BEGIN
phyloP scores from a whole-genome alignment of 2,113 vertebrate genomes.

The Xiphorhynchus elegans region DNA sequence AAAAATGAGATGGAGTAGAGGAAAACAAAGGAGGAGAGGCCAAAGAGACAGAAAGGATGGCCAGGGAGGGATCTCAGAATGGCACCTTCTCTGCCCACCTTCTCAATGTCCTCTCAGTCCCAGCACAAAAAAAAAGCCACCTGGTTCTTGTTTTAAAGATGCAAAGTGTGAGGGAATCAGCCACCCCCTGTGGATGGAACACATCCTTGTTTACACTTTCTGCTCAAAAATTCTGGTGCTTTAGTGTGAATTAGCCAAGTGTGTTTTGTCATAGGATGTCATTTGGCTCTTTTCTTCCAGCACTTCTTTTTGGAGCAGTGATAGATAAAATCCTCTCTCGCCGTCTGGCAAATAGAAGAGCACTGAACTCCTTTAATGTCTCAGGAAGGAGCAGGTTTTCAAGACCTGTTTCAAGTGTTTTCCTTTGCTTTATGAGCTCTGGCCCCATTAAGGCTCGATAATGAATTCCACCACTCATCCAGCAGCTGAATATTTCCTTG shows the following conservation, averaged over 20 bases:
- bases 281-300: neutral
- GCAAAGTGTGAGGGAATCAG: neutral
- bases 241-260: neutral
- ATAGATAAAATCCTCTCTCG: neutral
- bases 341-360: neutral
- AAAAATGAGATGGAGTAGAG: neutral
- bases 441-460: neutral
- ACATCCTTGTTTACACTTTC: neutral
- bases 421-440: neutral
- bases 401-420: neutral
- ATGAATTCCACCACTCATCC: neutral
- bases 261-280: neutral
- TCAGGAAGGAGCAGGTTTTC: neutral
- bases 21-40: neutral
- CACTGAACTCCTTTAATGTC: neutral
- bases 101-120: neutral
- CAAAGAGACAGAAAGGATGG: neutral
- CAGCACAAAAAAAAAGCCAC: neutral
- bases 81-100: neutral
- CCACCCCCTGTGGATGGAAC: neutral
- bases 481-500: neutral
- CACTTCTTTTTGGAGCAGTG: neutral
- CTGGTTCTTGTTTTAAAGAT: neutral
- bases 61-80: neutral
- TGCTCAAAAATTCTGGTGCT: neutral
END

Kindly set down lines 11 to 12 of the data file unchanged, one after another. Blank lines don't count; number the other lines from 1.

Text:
- bases 421-440: neutral
- bases 401-420: neutral